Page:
Respiratory therapy is a specialized type of medical care involving the heart or lungs. Many patients have underlying conditions that affect their ability to breathe correctly. This in turn deprives the body’s tissues of oxygen. Diseases include emphysema, asthma, and various other disorders. The goal of treatment is to improve a patient’s quality of life and overall health.
Respiratory therapists are a part of a healthcare team that administers care related to breathing. Their skills are specific to the task of improving oxygenation. While they always work under the direct supervision of a medical doctor, they also independently evaluate patients and perform treatments. Administering oral and inhalant medication is a typical duty.
Ventilation assistance is provided for patients who require it. Examples would include the use of oxygen after surgery. It is also used to alleviate severe symptoms. It may involve the use of complicated equipment and machinery, such as that used for life support. Pulmonary rehabilitation is performed on those who have a temporary breathing problem. Patients are trained to use exercises designed to strengthen the diaphragm and increase lung capacity.
Respiratory therapy is highly beneficial in many different situations. Inside of general practice, there are areas of specialization. Examples are:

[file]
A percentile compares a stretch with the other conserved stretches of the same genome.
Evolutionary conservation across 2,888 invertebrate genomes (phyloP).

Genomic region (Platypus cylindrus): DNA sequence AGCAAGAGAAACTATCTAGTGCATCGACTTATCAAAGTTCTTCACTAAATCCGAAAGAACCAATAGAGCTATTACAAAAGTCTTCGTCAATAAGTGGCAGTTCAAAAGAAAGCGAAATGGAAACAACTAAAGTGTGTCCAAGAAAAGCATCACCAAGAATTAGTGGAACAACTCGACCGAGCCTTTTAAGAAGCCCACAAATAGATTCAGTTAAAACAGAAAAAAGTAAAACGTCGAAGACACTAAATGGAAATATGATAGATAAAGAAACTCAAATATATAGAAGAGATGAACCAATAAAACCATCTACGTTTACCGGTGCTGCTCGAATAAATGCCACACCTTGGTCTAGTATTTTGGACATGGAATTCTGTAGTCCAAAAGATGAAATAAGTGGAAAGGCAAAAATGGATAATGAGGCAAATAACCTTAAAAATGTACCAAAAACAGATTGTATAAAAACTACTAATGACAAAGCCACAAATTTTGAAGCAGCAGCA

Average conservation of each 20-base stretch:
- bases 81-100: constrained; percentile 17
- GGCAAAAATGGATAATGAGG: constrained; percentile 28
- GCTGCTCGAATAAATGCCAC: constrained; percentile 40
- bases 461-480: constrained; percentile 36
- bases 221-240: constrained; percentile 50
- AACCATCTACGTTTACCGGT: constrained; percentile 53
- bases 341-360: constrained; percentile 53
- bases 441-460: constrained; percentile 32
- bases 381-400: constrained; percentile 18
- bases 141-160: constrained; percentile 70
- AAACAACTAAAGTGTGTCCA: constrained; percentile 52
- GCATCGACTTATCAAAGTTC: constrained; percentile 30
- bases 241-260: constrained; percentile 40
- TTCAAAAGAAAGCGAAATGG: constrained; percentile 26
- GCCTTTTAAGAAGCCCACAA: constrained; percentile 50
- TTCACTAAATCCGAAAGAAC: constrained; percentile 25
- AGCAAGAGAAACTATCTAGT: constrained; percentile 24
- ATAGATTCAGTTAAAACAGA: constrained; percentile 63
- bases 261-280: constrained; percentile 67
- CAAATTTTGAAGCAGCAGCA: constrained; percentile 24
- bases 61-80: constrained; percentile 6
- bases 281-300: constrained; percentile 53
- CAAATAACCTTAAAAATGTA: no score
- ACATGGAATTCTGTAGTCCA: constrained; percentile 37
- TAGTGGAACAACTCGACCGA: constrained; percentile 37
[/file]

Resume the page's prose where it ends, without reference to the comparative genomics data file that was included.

- Asthma- Therapists may assist in diagnosing and treating adults or children.
- Cystic Fibrosis- Disease education and life coping skills are two important skills when assisting these patients.
- Extracorporeal Membrane Oxygenation operations- This is a specialized type of equipment used during a life threatening cardiac or pulmonary emergency.
- Apnea- Sleep disorders are a common cause of nighttime breathing trouble.
- Neonatal- Pediatric therapy involves administering pulmonary support to newborns.
Respiratory therapists can be found throughout hospitals, clinics, and nursing home facilities. They operate high tech equipment on a regular basis, perform complex health assessments, and collect samples for laboratory processing. In addition to working closely with patients, therapists frequently participate in educating the public on smoking cessation.
A career in respiratory therapy requires an associate or bachelors degree. Depending on their background, qualified applicants can earn two different types of certification. The Registered Respiratory Therapist (RRT) designation is standard within the industry. A Certified Respiratory Therapist (CRT) is slightly more advanced, having met specific experience requirements.
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